In the Fable series, Heroes are a classification of people in Albion who possess the disciplines of Strength, Skill, or Will, and as such have extraordinary fighting and magical abilities. The player character in each game has control over all three disciplines, and can either play this trope straight or horribly invert it.
Played straight in most of Fallout 3, but subverted in four of the five add-ons (Broken Steel being a continuation of the main storyline, very heroic, and something of an Author's Saving Throw for the original ending). The main game revolves around one man's dream to bring free, radiation-free water to the Wasteland, and how his child either achieves or subverts that dream.
Operation Anchorage requires the player to aid one of the least sympathetic non-psychopathic factions in the game (who only exist as a faction because they broke away from a group that decided it was more important to protect innocents from 8-foot-tall genocidal mutants than to hoard technology).
The Pitt forces the player to choose between allowing miserable slavery to continue in the name of rebuilding the only working steel mill on the east coast and finding a cure one of the most devastating mutations in the Wasteland, or freeing the slaves by replacing a Reasonable Authority Figure with his treacherous lieutenant, who then plans to use his former Lord's infant child to find a cure as fast as possible, her health be damned. Also, it is implied that choosing the latter will allow the steel mill to rot, a significant setback for rebuilding.
Point Lookout has the Lone Wanderer caught between a badass and a Chessmaster. While none of their actions are decidedly heroic or villainous, they get outsmarted by brain-damaged drug addicts and (depending on what side quests they follow), a 200-year-old death trap. Both these events paint the hero as more of a gullible incompetent than anything else.
Mothership Zeta is mostly a fight for survival, ending with the player willingly destroying a craft capable of traveling to other planets. That, you know, aren't ruined.
Though Alm and Celica share the role of main protagonist in Fire Emblem Gaiden, Alm is probably the better fit for this specific trope, being the dashing leader of the Deliverance resistance group.
Sigurd of Fire Emblem: Genealogy of the Holy War is a deconstruction of this. He's a mighty warrior with a kind heart and a strong sense of honor, but his naivete and black-and-white worldview leads to him becoming a disposable pawn who inadvertently helps create a tyrannical empire. Fortunately for everyone, his son Seliph is a Reconstruction who's able to succeed where his father failed.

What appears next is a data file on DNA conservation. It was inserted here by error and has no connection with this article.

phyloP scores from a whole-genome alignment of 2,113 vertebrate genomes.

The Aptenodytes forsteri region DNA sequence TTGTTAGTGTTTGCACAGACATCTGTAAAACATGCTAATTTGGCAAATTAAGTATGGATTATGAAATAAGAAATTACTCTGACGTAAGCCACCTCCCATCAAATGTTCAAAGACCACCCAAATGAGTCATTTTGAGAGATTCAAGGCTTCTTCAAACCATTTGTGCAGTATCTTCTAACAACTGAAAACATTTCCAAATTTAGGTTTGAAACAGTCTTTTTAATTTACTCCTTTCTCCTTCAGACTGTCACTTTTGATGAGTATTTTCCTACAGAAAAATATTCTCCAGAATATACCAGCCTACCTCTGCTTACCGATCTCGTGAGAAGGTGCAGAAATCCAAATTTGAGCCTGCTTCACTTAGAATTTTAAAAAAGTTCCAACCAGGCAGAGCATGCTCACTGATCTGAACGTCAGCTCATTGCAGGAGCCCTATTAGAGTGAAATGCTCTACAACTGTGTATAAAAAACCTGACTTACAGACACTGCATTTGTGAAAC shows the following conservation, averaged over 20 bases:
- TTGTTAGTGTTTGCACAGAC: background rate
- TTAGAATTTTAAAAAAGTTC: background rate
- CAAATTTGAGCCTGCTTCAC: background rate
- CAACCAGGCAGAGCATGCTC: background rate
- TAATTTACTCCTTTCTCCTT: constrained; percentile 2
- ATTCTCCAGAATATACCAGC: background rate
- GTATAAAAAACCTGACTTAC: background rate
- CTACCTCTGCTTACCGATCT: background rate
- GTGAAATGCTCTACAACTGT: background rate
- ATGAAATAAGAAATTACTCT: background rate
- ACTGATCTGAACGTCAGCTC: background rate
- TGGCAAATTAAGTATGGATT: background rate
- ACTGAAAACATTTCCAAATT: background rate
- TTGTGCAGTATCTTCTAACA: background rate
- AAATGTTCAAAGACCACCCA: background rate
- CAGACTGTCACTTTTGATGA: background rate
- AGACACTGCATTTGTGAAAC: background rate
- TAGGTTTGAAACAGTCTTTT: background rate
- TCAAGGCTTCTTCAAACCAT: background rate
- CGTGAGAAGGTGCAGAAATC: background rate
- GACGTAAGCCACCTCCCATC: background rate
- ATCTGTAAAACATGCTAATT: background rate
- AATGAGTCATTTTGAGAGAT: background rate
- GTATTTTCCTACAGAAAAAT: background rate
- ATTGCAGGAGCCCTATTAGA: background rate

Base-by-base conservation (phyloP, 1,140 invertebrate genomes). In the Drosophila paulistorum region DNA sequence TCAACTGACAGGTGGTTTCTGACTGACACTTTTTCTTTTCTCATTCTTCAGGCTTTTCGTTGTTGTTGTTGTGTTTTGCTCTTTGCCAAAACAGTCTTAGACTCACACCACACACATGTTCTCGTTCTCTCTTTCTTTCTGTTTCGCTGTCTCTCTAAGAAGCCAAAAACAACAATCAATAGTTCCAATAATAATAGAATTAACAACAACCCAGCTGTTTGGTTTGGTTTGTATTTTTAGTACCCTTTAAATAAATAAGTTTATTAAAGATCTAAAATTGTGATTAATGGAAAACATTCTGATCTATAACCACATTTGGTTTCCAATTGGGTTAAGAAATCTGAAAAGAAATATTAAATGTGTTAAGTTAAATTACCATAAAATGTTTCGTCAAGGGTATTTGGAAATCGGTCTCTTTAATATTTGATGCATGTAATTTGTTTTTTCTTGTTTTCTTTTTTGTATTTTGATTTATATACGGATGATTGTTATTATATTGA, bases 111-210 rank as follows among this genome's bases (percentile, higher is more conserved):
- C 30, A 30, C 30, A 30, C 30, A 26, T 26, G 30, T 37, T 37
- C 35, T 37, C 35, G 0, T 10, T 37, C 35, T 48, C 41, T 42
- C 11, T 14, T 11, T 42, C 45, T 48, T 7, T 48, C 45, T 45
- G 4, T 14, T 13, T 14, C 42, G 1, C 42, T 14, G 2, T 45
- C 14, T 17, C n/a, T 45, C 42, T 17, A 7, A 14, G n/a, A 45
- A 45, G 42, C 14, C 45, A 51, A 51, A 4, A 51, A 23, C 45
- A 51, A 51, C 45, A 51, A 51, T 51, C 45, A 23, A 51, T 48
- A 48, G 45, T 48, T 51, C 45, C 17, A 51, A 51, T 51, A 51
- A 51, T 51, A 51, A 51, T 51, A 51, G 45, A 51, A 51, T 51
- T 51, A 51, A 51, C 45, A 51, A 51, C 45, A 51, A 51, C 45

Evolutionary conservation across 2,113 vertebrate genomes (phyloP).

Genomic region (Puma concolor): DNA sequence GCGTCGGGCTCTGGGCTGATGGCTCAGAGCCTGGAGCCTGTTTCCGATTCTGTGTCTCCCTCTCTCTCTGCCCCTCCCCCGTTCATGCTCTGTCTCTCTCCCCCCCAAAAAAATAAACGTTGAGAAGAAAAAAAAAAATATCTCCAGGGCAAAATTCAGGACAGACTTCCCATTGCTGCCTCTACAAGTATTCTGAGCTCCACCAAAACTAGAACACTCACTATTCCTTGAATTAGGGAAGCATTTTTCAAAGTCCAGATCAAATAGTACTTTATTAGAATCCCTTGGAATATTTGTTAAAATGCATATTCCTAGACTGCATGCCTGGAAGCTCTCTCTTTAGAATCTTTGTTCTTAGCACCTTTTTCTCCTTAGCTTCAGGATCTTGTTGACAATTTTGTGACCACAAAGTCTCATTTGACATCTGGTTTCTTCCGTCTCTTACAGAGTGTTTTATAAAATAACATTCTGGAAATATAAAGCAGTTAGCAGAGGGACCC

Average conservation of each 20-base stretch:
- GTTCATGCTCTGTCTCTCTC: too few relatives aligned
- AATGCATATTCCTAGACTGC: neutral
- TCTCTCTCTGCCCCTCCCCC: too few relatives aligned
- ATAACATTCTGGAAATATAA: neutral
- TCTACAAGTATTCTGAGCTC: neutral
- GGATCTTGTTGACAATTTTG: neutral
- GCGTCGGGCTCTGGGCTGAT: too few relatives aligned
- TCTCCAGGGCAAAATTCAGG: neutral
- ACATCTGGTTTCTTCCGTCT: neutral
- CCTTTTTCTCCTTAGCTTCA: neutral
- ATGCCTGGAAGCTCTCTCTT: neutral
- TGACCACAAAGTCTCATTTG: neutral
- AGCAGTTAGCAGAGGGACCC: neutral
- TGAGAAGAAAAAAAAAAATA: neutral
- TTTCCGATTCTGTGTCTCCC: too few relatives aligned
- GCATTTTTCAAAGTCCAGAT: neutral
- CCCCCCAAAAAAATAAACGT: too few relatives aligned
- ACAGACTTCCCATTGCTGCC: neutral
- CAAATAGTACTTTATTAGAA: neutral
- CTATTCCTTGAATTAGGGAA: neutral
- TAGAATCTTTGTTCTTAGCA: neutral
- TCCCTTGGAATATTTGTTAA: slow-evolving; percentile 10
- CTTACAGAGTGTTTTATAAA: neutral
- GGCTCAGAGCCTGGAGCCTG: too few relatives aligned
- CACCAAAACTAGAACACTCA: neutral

Leif of Fire Emblem: Thracia 776 is a kindhearted young man who eventually develops the maturity to be the leader the northern Thracian resistance needs.
While Chrom is the leader of the Shepherds in Fire Emblem Awakening, with his charisma and idealism being vital to their success, player avatar Robin is not only the group's tactician, but a mighty and versatile warrior who's the only character capable of befriending every Shepherd.
There is also a character class called "Hero," but that's a bit of a misnomer as they're simply the promotion of the Mercenary and/or Fighter class.
The Five Nights at Freddy's series has the various night guards throughout the series who in the Freddy Files and Survival Logbook, are all hinted to be Michael Afton. As well, there is the Crying Child from Five Nights at Freddy's 4, who is the protagonist of the 8-bit minigames and maybe the main gameplay. Or it could be the older brother. We aren't sure. And the older brother could be Michael.
Glory of Heracles III plays with this by having two nameless Amnesiac Heroes whom the player names, the first party member and the final party member, with the two referred to as "the Hero" and "the Protagonist." There's a very good reason why the main character isn't "the Hero."
From Halo, Master Chief Petty Officer John-117 of the Spartan-IIs. Not the strongest, fastest, smartest of the Spartans, or the best at any category at all, except in leading the others and always getting the job done. He is so unbelievably Mario in comparison that even though there is at least one Spartan that can do something better than him, he wins everything because there is nothing he is bad at. Nothing. And he knows it. That's why he was made The Leader of the rest. Although Cortana says he has one thing the rest didn't: LUCK.
Another thing he is the best at is being the Bravest with a capital B, as said by Dr. Halsey herself. Spartans are by definition extremely brave and invulnerable (latter mostly as symbolism, but also proven with them having the best survival rate per engagement). However John takes it to the pure insane, combining it with his luck and courage to do the pure impossible even by Spartan standards.